Analogue cassette tapes.
Type 1 - Normal (Ferric) Tape - Mainly used for audio books and low quality music reproduction.
Type 1 - Normal (Acoustic Dynamic) Tape - Mainly used for better quality music reproduction.
Two of the four types of cassette tapes I used to regularly use back in the late 1970s to mid 80s.
Like you TDK was the cassette tape manufacturer that i tended to use back in the day.
Mainly used the cheaper D90 which did the job for me for tapping music for the car.
Still got my old Denon DRS610 front loading cassette player unplugged in the Home Cinema rack.
Went to Mini Disc later on (back then i was a sucker for new gadgets).
Do you remember the old Maxell Cassette Tape advert that was on the television back in the eighties i think if my memory serves me right.
Video taken from YouTube website.
You know, I remember the Memorex advert with Ella Fitzgerald, the one where she sang a very high note and broke a wine glass then they would play a recording the same note Ella just sang via a Memorex cassette tape which would also break another wine glass. The voice over would say, "Is it real or is it Memorex?"
As you know, it came out sometime later that the advert was faked.
Back then TDK were the kings of making quality cassette tapes at competitive prices, however I did try some other manufacturers tapes as well, e.g. BASF, Sony, Maxell, Memorex and Phillips, all in the name of Hi-Fi. But I always returned to TDK, they were simply the best, best on quality and best on price.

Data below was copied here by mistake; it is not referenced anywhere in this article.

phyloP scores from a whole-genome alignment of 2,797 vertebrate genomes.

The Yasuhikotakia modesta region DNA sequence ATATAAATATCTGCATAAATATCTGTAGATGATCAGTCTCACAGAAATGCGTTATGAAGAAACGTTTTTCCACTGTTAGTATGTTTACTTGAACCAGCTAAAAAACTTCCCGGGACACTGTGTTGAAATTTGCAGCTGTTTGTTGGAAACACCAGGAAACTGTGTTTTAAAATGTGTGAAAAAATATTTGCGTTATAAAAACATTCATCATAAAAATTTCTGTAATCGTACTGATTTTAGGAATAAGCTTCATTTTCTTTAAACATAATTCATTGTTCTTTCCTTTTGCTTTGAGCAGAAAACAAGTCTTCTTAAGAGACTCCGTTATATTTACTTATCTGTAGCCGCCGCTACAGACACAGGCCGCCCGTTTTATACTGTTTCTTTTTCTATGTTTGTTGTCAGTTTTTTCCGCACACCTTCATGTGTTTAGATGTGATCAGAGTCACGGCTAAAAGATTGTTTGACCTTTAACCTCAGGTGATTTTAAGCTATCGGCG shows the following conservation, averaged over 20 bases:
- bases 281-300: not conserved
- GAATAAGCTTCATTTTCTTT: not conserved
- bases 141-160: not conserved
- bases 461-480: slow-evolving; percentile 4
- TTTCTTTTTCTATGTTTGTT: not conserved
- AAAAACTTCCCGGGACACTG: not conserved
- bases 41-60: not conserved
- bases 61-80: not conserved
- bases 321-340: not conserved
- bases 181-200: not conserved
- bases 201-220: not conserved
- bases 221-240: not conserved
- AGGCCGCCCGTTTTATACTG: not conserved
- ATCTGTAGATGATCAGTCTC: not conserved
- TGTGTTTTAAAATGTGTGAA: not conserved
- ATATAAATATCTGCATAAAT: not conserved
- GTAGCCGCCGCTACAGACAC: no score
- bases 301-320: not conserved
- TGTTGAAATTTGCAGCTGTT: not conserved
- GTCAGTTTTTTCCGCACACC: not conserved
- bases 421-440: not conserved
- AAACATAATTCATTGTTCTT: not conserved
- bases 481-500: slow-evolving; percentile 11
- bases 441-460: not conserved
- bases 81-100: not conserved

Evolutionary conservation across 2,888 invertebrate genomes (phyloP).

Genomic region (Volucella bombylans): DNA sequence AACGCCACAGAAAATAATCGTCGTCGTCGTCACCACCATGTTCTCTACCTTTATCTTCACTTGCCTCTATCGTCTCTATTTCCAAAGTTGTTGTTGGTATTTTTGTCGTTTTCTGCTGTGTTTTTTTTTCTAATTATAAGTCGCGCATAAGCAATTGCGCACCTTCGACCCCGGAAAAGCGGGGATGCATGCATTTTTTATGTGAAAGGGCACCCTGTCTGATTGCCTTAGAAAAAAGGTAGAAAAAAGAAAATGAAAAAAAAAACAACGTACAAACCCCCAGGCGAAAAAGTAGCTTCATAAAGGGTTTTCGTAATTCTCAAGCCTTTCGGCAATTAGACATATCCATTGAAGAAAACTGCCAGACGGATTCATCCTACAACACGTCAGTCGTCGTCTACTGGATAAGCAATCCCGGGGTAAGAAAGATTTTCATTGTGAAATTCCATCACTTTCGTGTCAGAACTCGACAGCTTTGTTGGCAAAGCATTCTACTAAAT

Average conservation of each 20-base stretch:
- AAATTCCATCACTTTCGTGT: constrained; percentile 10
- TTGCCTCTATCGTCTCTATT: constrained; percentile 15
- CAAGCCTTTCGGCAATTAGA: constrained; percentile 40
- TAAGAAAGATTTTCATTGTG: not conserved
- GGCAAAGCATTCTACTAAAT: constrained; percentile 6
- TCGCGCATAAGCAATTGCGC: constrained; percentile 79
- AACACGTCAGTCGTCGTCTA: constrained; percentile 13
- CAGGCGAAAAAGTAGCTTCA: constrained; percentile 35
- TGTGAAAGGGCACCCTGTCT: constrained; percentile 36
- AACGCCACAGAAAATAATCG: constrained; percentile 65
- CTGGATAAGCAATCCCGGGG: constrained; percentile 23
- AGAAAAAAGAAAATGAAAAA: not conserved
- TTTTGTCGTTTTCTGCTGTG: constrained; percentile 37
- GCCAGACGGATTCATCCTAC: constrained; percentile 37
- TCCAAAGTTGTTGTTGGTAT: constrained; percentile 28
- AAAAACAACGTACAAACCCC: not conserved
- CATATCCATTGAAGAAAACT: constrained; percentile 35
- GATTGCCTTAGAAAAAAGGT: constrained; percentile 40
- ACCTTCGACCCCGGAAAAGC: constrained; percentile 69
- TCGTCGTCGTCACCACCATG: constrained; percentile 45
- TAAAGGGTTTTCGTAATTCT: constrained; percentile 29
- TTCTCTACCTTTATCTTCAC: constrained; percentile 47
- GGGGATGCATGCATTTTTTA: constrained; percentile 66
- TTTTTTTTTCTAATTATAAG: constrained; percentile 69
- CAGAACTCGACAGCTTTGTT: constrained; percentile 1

Those were indeed the days.
Hi UK Bob,
Was this the Memorex advert you was talking about back from the mid 70's (edit first video) ?
If so, it was a little bit early for me, i started getting into HiFi and music in the early 80's.
Missed the Glam Rock and Disco era
Like you i tried a few different cassette brands, but always returned to TDK tapes.
Just out of interest i was wondering over the years have you got any regrets with regards in purchasing or selling any particular HiFi equipment.
Mine are, i wished i bought a pair of Shahinian Arc American made loudspeakers that i heard in a HiFi shop back in 1990 (at the time they were a few hundred quid over my budget).
The second was me selling my TDL Studio 3 Transmission Line speakers back in the mid nineties, the low bass frequency response was amazing and could match a lot of standalone subwoofers out there at the time.
You know Schnapps
Now that I think about it, I have two major regrets and they are:
1) I got rid of my Sansui turntable when I foolishly "upgraded" to a Techniques Direct Drive turntable, the worst Hi-Fi mistake I ever made.
You see, I believed the hype that DD turntables were better than belt drives because they were more stable, i.e. less wow and flutter. That may have been true but what they didn't say was that the magnetic pulse that made the turntable spin also affected the magnetic cartridge, so much so that the music sounded as if it was squashed, not compressed, while being pushed through a narrow hose pipe. Listening to music via the Techniques DD gave me a headache.
The Sansui cost me, at the time, about £50.00 and the Techniques £120.00 and that was the biggest waste of money I ever spent on a system (it also taught me about "hype").
2) OK, my next regret was having to get rid of my Hi-Fi system, as posted previously, because young kids and Hi-Fi do not go together, that is my system got ruined, and there is no way I could ever re-buy it.
Mind you, I don't think I would still be playing it because using a Hi-Fi system is too fiddly, delicate and requires dedication, something that I just don't have anymore.
However, Hi-Fi did show me how recorded music should sound, something that most people nowadays will never know or experience.